One particular application includes utilizing a stacked microstrip patch antenna on an air frame for receiving signals transmitted by the Global Positioning System (GPS) satellites. In this application, the antenna must operate at dual frequencies and be physically small enough to be utilized in an array. Furthermore, the antenna should provide approximately hemispherical coverage and have its pattern roll-off sharply between 80 on the horizon. Because of its conformability, the antenna is uniquely adapted for mounting to the host vehicle which could be double curved, and its characteristics provide a minimum impact on radar signature. The antenna must provide at least a 1.6% frequency bandwidth and circular polarization at both GPS frequencies. The antenna is ideal for use in a multi-element array for adaptive processing; a method of automatically steering nulls toward interfering signals. For this application, the antenna must provide at least 5% frequency bandwidth for good performance.
Some of the stacked microstrip antennas which are available in the prior art include the antenna disclosed in U.S. Pat. No. 4,070,676 which has square shaped microstrip patches stacked for dual frequency. However, based on the inventors' experience, this antenna does not exhibit the necessary frequency bandwidth for utilization as a GPS adaptive antenna. Still another microstrip patch antenna is disclosed at p. 255 of the 1984 IEEE Antennas and Propagation Digest which utilizes a triple frequency stacked microstrip element. However, once again the antenna bandwidth is not large enough to enable its use in a GPS adaptive antenna application. Still another stacked microstrip patch antenna is disclosed at p. 260 of the 1978 IEEE Antennas and Propagation Digest and this antenna has a pair of circular disks stacked one atop the other with a single feed extending through a hole in the lower disk and physically connected to the upper disk. However, as with the other antennas, this antenna does not exhibit the necessary frequency bandwidth to be utilized in a GPS adaptive antenna application.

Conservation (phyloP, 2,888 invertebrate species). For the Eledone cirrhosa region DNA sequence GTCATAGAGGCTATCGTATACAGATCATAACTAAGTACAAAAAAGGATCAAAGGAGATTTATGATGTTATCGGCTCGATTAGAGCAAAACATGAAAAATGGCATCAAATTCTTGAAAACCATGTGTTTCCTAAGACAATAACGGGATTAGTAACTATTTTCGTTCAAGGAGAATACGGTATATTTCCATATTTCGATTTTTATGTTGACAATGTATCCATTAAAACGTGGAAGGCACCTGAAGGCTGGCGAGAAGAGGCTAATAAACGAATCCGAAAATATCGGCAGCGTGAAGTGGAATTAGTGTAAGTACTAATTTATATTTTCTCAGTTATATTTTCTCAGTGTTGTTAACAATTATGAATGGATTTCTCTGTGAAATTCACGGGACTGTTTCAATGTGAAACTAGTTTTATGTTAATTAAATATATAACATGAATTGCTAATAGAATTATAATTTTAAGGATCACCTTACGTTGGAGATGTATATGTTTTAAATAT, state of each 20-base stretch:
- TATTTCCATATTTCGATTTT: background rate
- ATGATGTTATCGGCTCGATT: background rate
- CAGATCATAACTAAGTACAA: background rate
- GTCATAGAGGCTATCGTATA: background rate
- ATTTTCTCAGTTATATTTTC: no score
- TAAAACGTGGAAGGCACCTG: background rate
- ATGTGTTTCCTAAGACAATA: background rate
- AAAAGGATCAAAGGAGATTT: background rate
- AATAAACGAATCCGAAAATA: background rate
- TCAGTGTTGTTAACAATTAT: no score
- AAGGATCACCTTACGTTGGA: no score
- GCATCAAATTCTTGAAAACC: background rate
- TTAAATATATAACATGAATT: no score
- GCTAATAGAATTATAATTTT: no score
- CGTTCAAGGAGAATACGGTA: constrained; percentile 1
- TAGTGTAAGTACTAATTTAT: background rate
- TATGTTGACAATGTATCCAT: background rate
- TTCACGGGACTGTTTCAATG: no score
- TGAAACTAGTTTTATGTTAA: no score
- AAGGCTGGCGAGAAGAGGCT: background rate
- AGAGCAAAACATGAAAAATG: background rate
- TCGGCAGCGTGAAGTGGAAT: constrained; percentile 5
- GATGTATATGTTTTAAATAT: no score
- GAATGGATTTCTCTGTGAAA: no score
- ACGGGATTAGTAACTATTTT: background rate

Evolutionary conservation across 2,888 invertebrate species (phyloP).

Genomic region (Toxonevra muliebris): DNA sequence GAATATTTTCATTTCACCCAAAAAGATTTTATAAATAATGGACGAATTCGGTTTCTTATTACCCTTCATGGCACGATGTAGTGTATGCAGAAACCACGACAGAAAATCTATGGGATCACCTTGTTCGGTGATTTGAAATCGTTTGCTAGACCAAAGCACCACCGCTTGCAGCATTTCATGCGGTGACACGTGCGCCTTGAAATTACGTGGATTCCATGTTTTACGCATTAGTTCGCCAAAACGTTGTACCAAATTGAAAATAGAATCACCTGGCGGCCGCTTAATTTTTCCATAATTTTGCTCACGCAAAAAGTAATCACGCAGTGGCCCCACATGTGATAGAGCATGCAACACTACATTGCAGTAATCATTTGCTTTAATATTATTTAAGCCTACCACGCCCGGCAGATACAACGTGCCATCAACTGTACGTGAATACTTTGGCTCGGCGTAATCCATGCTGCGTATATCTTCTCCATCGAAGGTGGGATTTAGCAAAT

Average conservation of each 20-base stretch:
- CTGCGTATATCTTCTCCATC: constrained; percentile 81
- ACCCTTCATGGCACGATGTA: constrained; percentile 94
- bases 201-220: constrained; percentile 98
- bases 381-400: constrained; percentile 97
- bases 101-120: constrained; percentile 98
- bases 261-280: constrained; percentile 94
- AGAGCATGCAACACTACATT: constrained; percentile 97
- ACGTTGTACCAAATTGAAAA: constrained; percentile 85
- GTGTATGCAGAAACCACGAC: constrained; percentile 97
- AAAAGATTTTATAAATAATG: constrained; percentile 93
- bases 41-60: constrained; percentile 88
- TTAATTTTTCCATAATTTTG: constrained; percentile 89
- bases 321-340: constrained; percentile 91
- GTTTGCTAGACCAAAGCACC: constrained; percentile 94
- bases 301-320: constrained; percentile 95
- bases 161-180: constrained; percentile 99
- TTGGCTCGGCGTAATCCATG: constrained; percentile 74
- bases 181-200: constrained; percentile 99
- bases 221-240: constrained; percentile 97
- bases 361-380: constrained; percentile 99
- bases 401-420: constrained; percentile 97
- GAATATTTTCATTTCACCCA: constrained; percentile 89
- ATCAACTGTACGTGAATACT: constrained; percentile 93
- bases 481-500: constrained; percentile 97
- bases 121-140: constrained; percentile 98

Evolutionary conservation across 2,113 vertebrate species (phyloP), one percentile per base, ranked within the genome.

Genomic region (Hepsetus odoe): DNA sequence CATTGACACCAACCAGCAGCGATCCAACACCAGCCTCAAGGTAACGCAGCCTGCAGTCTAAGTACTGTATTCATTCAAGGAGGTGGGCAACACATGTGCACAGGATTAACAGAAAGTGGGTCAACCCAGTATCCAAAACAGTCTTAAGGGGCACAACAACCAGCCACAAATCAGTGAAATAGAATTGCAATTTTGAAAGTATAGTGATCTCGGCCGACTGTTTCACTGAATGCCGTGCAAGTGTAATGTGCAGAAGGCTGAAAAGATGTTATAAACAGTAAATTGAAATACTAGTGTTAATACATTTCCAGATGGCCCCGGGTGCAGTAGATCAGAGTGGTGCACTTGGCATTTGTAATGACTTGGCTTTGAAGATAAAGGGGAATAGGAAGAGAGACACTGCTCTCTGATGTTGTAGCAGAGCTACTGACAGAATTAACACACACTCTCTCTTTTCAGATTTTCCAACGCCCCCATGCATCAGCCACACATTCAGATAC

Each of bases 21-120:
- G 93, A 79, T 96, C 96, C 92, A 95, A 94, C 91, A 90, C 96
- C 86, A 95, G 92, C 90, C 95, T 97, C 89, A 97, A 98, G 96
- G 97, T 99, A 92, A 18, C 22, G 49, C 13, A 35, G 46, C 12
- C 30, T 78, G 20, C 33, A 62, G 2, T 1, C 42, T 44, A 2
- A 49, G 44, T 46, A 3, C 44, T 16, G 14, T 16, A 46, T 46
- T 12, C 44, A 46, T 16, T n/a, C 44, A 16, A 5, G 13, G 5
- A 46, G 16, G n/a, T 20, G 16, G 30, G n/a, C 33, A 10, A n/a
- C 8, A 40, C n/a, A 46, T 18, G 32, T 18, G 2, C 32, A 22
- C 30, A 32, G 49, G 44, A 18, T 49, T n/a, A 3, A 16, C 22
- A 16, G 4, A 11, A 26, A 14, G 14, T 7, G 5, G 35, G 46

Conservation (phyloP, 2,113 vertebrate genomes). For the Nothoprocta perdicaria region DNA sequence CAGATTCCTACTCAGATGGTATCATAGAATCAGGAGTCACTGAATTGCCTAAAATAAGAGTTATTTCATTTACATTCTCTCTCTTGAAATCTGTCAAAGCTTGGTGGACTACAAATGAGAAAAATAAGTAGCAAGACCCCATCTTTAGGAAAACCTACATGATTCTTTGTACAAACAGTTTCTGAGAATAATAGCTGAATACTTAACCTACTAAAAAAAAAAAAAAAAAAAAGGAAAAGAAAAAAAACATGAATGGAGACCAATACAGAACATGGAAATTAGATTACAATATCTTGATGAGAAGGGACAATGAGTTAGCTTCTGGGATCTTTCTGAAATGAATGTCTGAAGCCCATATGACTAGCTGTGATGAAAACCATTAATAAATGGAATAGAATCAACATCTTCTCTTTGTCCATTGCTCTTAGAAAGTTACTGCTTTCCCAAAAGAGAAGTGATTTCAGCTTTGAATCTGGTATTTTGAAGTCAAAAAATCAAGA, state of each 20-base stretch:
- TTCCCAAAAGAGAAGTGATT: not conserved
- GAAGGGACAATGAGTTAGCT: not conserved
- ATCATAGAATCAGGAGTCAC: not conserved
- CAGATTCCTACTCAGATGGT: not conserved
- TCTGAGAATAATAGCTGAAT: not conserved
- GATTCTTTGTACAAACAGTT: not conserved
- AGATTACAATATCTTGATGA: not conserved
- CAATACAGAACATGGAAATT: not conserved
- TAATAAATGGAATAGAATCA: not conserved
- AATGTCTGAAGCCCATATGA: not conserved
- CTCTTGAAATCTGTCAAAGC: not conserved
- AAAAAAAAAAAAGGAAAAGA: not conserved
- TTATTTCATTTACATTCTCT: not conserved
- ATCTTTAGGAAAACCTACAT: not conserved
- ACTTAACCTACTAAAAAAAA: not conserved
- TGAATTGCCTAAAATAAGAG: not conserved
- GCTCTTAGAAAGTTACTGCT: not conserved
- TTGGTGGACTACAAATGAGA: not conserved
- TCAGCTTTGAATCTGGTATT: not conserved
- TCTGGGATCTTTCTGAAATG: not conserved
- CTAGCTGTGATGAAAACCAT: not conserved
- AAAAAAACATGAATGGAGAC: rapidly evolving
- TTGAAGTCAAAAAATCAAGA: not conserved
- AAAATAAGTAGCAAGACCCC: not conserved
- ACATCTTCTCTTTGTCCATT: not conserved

The inventors herein have succeeded in developing an improved feed incorporating feed pins which are coupled to one of the patches for a dual frequency stacked circular microstrip patch antenna which increases the bandwidth including a wider frequency operating range within a prescribed VSWR, and a wider operating range for a prescribed antenna gain which permits its use with a GPS system, and especially with an adaptive nulling processor for interference rejection. The wider bandwidth permits the processor to develop deep nulls over a wide frequency range as is necessary for this system. The improved, wider bandwidth also minimizes the deleterious effects caused by manufacturing tolerances and environmental conditions which would otherwise shift a narrower band antenna out of the desired frequency range.
The dual frequency microstrip patch antenna includes two circular microstrip patches stacked concentrically, one over the other, with each patch resonating at a different frequency. In this improved design, only the upper patch has a direct connection with the feed network by way of two vertical feed through pins while the lower patch receives its excitation by capacitive coupling. The inventors herein have discovered that the feed through hole size and shape directly affect the frequency bandwidth of each patch while operating at their separate frequencies typical for a GPS antenna. With many of these holes, considerable bandwidth improvements were realized over using a standard, prior art, round feed through holes. In analyzing the results, four separable characteristics of the holes were identified for purposes of interpreting the resulting increased bandwidths. A hole was considered "elongated" if its length along the patch radius was longer than the circumferential length. A hole was considered "tapered" if its width narrowed more as the hole approached the patch outer edge compared to the opposite direction. The hole was considered "rounded" if the end toward the patch outer edge had a radius instead of converging to a sharp point. Lastly, the hole shape was considered "smooth" if there were no sharp corners anywhere over the hole circumference. In the final analysis, it was apparent that all four characteristics were important for an increased bandwidth. As explained in greater detail below, elongated, rounded, and smooth characteristics were common to the two shapes giving the best lower frequency bandwidth. On the other hand, elongated and tapered characteristics were common to the three hole shapes giving the widest upper frequency bandwidth. The one hole shape which included all four characteristics appeared to be the best compromise in that it provided the largest bandwidth at the lower frequency and the third largest bandwidth at the upper frequency.